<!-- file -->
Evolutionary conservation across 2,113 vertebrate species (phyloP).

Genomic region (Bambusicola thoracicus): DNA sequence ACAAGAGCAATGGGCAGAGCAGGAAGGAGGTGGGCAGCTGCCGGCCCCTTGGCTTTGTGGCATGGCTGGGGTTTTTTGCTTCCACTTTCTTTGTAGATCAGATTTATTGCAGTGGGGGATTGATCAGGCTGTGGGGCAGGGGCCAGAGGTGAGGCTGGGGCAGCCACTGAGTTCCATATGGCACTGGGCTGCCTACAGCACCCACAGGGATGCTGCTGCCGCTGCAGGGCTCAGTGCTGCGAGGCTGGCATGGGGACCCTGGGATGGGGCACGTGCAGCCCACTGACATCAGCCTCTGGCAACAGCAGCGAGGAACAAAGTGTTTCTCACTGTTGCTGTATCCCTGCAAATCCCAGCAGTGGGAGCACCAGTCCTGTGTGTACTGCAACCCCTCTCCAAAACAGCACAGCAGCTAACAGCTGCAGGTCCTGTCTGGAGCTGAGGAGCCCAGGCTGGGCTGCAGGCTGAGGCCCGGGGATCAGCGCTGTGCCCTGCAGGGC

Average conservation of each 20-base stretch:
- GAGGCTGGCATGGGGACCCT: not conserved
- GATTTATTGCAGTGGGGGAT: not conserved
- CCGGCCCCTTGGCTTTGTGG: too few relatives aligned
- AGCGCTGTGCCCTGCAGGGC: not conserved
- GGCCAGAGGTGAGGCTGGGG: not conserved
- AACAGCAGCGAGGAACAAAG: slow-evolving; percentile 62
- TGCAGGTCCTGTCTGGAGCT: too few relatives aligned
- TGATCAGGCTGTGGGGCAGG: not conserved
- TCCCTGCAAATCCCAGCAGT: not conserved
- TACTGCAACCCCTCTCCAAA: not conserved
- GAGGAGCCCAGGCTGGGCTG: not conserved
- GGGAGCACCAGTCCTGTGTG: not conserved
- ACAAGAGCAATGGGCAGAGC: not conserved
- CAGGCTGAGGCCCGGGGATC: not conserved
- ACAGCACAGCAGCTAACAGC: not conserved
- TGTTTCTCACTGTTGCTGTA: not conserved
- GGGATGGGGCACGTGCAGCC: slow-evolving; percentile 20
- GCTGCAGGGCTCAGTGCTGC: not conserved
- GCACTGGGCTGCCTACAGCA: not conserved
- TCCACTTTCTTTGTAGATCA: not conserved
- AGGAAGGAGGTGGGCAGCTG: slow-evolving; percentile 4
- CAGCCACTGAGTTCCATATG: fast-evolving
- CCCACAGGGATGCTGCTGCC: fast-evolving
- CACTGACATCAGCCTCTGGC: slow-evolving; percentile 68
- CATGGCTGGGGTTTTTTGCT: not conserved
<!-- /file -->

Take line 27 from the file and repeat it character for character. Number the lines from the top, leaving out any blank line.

- CACTGACATCAGCCTCTGGC: slow-evolving; percentile 68